I'm not sure who introduced me to the handy, square, brown-cover wonders known as Flight Guides, but over the course of my flying they have become an essential part of my flying equipment. They were compact enough that they could hold information pertaining to a third of the country's airports in a single volume, from FBOs to traffic patterns, frequencies, nearby hotels and runway/facilities orientation. There were other airport data guides, but none as well done as the Flight Guides.
Readers of my early stories with the Cheetah will also recall that my first Flight Guide also doubled as a terrific (if temporary) transponder fixer — a sharp "whack!" with the flat of the binding against the front of the transponder did wonders for getting it back on line. But the books fit on the corner of the glare shield, didn't take up much room in a crowded cockpit, and made VFR flying immensely easier — especially if you marked your destination and alternates with the accompanying plastic bookmarks. So when I took the Cheetah exploring across the continent, I got Flight Guides for the entire country (3 volumes).
This year marks several important milestones in the life of Airguide Publications, which publishes the Flight Guides. First, this marks its 50th year in business — an accomplishment for any aviation company. Second, it marks the end of the three-volume set. I spoke with owner Larry Garcia at the AirVenture show, and he explained that the three-volume set was all manually produced, in-house, and the costs had become prohibitive — especially because many pilots, perhaps strapped for money in a tight economy, were not renewing their subscriptions.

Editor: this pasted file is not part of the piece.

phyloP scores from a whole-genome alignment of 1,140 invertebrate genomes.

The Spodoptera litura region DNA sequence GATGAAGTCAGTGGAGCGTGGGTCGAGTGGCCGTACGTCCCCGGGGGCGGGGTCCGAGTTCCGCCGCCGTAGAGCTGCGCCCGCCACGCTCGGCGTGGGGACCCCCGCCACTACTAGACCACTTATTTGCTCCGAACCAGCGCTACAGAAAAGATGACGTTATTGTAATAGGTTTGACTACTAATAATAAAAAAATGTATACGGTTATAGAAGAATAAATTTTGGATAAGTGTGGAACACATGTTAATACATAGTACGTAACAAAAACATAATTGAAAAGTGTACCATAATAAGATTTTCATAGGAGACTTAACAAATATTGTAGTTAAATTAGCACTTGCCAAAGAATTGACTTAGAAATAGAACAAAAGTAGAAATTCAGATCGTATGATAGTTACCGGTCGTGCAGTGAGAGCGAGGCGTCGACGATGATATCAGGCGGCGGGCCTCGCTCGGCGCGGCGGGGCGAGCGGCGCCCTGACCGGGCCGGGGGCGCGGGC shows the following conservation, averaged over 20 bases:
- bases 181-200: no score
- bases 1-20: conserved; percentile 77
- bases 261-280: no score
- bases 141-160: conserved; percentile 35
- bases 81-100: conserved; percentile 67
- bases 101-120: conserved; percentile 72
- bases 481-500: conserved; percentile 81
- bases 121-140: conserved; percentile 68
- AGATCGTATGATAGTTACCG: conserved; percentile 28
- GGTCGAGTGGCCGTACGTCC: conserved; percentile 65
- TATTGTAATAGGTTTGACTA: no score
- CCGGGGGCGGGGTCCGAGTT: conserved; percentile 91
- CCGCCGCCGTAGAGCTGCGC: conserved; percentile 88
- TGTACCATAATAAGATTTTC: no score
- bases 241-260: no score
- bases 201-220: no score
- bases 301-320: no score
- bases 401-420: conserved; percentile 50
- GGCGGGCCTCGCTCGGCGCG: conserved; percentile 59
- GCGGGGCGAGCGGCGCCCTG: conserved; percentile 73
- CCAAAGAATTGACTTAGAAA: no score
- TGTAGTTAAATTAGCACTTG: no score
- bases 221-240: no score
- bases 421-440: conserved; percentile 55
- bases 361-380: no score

"Each of those revisions cost as much as putting out the whole book," he explained. "They were all manually done. And we just couldn't sustain it anymore."
The result is that the guides are now going to be published by an outside printer. But that printer can't do the small, thin paper characteristic of Flight Guides. So the new guides will be slightly larger than the old versions. They will also divide the country into six segments, with a separate guide for each one. The upside, at least for pilots over 40, is that the guides will now have no more than 4 airports on a page. So there will be less need for reading glasses, but more pages overall. Hence the six volumes.
But for anyone who doesn't want to carry six volumes around, Flight Guide has launched another option, here in its 50th year of business. It's developed an application for the Apple iPad that puts all the Flight Guide charts at a pilot's fingertips, with minimal weight and clutter. Flying's senior editor Robert Goyer has an in-depth review of the iPad Flight Guide application in an upcoming issue of Flying. But from what I saw, it looked cleanly designed, and fairly simple to use — even though I opted to get one of the soon-to-be-museum-piece three-volume replacement sets, instead. At least for now.
But regardless of whether it's printed paper or an iPad, 50 years in business is an impressive accomplishment. And I'm sure I'm not the only pilot for whom Flight Guides have been an integral and essential tool for adventuring in the sky.
So Happy Golden Anniversary, Flight Guide — and thanks for all the help, for all these many years.